Right now, you need to focus on YOU. Read through the resources on page one of the thread. There are books you can read, you should see your own CSAT, and there is 12 step for YOU. Even if you decide that you do not want to be in this marriage anymore, you should get help and recover for yourself. I am not a big believer that spouses should stay no matter what, and especially if your WH does not enter into a real recovery it is crazy making to stay.
Honestly, you can't help him. I know that is frustrating, but he has to really want recovery. Just being able to admit to SA is not enough. My H admitted that he was a SA over 10 years ago in a suicide letter. But that did not prompt recovery. He saw a few IC's over the years and white knuckled at times, but he did not enter recovery until he hit rock bottom. Maybe this will be your WH's rock bottom moment. When the SA is in recovery, it will change everything about them. You will know and see the difference. And it is sustainable, unlike white knuckling.
Right now the most important thing is to take care of YOU. That is where your emphasis needs to be. I know that in the early days that is really hard. I remember that panicked feeling, the anxiety that doesn't leave. Hugs to you. Keep reading, learning, and posting.
Without going into any sort of depth on the subject (my kids are patiently waiting to start xmas cookies, lol), I believe there is definitely a difference between interdependency and codependence. I do believe that many of us are co-dependents. I know for myself that I am. It isn't something I need to shame myself over or get angry about, but something I need to learn to transcend and enter into healthier relationships and make better choices. I realize that isn't a popular stance but just my 2 cents.
I hope you are taking care of yourself in this holiday season. The holidays are very stressful and sad for me, and I am sure for many of us. I felt the lowest I have felt in a long time this week, and I think a lot of it is the residual brokenness of SA on my family unit. Knowing that we will never have those family moments that we once did, even if they were just a facade. It is a big loss.
I loved your comments on the Claudia Black book. I really identified with things in that book, too. I think your summary of these points is great for all of us.
No addict is ever recovered. They are forever recovering. Many SA's are very successful in their journey and don't act out anymore. They may always have the desire, but they are able not to act on it.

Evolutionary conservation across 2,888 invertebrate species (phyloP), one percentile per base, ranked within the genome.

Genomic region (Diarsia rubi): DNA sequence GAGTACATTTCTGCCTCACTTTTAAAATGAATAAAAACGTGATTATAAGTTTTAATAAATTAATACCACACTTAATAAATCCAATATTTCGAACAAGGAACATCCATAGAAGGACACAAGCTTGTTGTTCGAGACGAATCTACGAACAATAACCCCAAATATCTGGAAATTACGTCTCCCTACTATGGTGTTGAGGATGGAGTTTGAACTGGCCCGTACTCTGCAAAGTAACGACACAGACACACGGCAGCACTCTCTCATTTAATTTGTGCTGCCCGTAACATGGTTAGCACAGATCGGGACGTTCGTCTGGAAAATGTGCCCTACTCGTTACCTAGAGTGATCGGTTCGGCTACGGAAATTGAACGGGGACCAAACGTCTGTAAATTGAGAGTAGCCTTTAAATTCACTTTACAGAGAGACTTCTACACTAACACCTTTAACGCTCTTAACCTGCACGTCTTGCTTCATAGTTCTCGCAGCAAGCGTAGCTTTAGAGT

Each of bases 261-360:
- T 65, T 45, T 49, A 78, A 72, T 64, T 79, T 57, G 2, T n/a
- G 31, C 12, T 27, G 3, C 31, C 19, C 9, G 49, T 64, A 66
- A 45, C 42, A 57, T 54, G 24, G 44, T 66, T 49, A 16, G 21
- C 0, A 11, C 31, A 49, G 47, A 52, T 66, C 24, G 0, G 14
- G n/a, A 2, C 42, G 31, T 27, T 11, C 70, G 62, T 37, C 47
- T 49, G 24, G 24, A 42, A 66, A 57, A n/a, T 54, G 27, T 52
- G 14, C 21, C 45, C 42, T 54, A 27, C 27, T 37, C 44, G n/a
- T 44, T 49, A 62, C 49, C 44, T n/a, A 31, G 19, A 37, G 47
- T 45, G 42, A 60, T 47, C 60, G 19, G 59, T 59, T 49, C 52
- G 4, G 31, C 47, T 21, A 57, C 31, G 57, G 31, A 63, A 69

Many here can probably add to this list, but a recovery journey of the sex addict includes:
1. A good therapist, preferably one that specializes in addictions. Some here say it is best if they are CSAT (certified sex addiction therapist). CSAT's are not available in every area, so if that's not possible, at least get an addiction therapist.
2. A 12 step group. In the SA world there are two groups. One is called Sex Addicts Anonymous and the other is Sex and Love Addicts Anonymous. I'm sure someone here can speak to the differences. What my H has told me is that even among the SLAA meetings, the personality of each group is very different. It may take a while to find a group with the right "fit". Most therapists suggest the "90 in 90" for a beginner. That means 90 meetings in 90 days. My H has been going to a meeting every day since June 2nd. It helps to have the support of a group.
3. Working the steps (the 12 steps). Just going to a meeting is not enough. It is also about taking the steps to understand themselves and their addiction with new understanding.
4. Learning about sex addiction. it is a bit different from substance addiction since it fits more into the category of behavioral addiction like shopping, gambling and eating addictions. there are lots and lots of good sites on the internet that have lots of good information.
For the spouse:
1. Remember always that you did nothing to make your H an addict. likewise, there is very little you can do to make him want to recover. this is his journey and he has to find is own way out of the wilderness.
2. It is perfectly okay for you to set limits, but if you make an ultimatium, be sure you can follow through.
I used to say, "If this ever happens again, I'm going to throw you out." Well, I never did and it just meant that i didn't follow my own word. I have moved to setting boundaries. For example, I can't make him go to a meeting, but I have made it clear that he can not be here when there is a meeting in our area. To be perfectly honest, he may be going to a strip club for all I know (but I don't think so), but he is not at home.
3. I find that learning about SA was very helpful. I read and read and read. I knew exactly what I was dealing with very early on. That knowledge has helped me have a better understanding that this is not about me.
4. Many will recommend COSA, another 12 step group for spouses. The group support is very important. If you don't have a group in your area, any 12 step group for partners (al-anon) will help you.
5. Remember that in addition to dealing with the addiction, you are also dealing with infidelity. That pain needs to be recognized and embraced. That's part of what made SI so, so important to me. When I first came here i spent a lot of time on the "Just found out" and the "general" forum to learn from others and to share my own experience.
For both of you:
At some point, and probably not right away, couples counseling will be helpful.